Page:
THE COUNTESS OF WEST ESSEX
Part 1 – The Early Years
The first mention of a bosom restraint is in fact mentioned by the Roman, Claudio Mexicas, in his scroll entitled Busticus Lusticus in which he writes (translated from the Latin):
But now there is a covering there.
Modern day students, however, are quick to point out that this could also in fact refer to a hat or footwear (although Claudio does go on to describe its removal by teeth). The ancient Britons were known to smear their bodies with a bluish dye called woad and the females would then often encase their nipples within a walnut shell. This proved impractical for some and they would result to using larger objects, unfortunately neither the grapefruit or melon were available during that period.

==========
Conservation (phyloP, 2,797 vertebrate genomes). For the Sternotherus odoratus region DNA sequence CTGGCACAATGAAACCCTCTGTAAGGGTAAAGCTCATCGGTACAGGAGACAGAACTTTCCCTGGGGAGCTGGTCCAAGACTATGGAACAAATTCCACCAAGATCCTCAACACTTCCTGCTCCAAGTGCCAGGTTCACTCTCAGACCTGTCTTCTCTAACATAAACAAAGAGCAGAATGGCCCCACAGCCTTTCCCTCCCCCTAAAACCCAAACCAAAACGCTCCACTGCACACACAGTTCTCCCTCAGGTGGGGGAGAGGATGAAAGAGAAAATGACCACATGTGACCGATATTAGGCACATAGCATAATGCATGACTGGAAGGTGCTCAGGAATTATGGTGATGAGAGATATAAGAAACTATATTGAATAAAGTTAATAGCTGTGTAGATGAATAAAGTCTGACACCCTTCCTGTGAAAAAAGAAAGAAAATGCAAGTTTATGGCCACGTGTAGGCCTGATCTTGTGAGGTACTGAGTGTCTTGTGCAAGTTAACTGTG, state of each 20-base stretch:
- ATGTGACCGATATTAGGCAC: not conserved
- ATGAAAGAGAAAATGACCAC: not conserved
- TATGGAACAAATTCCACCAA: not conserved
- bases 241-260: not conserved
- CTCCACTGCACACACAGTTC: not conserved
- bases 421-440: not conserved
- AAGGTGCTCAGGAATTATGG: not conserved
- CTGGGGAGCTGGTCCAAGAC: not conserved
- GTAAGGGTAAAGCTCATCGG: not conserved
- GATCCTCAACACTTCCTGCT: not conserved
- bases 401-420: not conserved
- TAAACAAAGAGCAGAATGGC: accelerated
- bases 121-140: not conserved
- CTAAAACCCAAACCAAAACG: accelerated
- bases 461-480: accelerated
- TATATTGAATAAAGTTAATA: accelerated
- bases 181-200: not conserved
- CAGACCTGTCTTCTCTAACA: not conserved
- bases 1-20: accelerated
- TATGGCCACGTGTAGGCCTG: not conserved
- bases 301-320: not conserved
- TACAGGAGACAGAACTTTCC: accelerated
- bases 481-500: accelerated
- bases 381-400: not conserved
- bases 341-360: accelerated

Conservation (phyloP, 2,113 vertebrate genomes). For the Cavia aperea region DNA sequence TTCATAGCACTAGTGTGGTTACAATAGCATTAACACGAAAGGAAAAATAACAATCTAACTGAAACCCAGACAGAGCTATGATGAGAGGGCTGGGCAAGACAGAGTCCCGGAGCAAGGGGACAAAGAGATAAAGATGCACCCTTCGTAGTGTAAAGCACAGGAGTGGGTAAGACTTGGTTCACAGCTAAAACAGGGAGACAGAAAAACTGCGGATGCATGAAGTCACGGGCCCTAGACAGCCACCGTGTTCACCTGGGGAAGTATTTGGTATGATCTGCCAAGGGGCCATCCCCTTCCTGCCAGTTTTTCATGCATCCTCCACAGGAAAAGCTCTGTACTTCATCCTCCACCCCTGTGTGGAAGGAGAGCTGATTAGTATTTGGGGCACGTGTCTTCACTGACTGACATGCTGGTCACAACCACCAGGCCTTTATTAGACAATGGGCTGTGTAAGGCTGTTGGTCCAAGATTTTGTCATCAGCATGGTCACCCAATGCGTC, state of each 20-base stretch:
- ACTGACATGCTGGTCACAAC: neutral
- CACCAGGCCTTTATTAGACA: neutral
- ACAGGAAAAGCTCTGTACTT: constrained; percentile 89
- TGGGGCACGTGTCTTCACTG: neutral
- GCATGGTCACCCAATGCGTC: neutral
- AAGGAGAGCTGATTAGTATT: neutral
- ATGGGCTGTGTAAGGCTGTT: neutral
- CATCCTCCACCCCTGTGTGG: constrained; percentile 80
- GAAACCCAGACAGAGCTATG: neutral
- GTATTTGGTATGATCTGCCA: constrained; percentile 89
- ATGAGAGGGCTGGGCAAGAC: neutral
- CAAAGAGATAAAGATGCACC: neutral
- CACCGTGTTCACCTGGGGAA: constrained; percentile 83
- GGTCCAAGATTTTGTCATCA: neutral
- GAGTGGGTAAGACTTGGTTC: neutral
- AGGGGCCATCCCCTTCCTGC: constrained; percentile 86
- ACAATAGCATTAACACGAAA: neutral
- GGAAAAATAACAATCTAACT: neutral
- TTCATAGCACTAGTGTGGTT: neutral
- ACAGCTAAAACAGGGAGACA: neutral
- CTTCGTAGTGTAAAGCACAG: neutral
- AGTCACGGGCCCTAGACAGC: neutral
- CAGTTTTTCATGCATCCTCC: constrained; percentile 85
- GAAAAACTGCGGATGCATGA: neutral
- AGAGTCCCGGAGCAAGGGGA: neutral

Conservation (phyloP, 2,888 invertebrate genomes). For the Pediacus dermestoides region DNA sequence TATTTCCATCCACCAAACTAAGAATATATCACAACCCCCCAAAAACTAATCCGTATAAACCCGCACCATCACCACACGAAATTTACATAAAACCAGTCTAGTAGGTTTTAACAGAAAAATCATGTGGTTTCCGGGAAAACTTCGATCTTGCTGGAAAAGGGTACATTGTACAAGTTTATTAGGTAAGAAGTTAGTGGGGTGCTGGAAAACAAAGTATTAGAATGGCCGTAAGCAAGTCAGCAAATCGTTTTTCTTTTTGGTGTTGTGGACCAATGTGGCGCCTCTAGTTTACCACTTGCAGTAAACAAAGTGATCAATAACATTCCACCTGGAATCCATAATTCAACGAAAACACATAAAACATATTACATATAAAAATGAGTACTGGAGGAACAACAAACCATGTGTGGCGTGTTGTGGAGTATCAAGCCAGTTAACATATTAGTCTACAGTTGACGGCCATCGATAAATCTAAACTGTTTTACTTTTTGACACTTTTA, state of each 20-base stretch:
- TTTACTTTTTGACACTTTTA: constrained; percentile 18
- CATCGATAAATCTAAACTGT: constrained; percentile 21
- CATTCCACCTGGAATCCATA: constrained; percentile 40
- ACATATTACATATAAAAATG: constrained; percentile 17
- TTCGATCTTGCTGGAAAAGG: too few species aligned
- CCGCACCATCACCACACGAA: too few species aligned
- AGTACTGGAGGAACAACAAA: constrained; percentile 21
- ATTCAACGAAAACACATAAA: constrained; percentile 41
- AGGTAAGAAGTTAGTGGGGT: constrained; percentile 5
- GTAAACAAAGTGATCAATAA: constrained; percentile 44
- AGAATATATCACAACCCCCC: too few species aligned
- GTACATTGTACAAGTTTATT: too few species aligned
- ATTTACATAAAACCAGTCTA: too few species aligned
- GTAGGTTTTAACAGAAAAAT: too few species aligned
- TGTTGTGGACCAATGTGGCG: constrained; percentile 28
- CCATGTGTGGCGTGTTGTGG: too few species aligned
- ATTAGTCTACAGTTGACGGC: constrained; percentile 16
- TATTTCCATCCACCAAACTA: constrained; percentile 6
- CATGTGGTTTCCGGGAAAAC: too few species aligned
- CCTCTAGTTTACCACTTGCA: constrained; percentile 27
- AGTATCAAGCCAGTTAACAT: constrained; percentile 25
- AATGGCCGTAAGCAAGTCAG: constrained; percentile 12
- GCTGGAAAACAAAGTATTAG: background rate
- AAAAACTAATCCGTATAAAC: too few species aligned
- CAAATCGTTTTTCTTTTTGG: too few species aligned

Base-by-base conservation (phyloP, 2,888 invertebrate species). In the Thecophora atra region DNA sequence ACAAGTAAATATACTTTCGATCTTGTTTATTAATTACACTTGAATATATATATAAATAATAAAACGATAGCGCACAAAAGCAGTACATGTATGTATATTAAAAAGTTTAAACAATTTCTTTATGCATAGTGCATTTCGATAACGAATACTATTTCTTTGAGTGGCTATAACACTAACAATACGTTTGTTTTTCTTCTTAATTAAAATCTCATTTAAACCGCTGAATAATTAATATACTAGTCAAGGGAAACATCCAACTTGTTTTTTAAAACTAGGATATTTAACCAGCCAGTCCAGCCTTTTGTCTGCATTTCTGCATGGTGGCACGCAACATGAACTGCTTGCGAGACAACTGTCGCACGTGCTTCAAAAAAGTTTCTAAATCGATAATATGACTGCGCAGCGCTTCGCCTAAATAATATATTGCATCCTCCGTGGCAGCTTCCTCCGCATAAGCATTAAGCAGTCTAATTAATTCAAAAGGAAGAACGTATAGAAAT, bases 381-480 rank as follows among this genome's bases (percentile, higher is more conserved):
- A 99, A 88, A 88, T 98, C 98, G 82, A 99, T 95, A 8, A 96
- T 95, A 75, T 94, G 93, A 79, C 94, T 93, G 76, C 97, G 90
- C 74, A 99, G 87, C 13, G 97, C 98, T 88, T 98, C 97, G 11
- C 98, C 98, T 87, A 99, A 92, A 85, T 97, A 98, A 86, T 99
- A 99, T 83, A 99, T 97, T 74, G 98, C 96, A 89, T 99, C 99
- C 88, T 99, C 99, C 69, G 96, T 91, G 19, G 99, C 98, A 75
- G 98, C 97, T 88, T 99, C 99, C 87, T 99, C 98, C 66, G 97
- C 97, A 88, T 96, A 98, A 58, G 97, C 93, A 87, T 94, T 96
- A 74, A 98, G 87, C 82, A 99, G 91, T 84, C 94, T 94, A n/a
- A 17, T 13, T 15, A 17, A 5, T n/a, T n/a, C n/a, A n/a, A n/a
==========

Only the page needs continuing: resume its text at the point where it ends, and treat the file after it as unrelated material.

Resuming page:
"...larger framed women often found the capacity of a coconut shell to be insufficient giving rise to the phrase ‘My cup runneth over’"
For the first glimpse of the bra as we know it, we must nip across to the West Indies where the women were already experimenting with coconut shells.
They tried many ways of keeping these in place including placing a small crab within the shell which would then grip onto the breast or nipple with a claw. This proved to be an unpopular method, and it wasn't long before a vine or strand of creeper was attached and the shells hung from around the wearer's neck. A further strand was then added to secure around the back to dampen the bounce effect. (Incidentally larger framed women often found the capacity of a coconut shell to be insufficient giving rise to the phrase ‘My cup runneth over’).
The brassiere had now taken on the form that we know today, and it only needed the attention of visiting sailors to carry the idea back to their native abodes.
Please tune in again tomorrow for The History of the Brassiere Part 2: We Have Lift Off in which we will follow the bra's progress across Europe and the introduction of wires, stiffeners, and peep holes.
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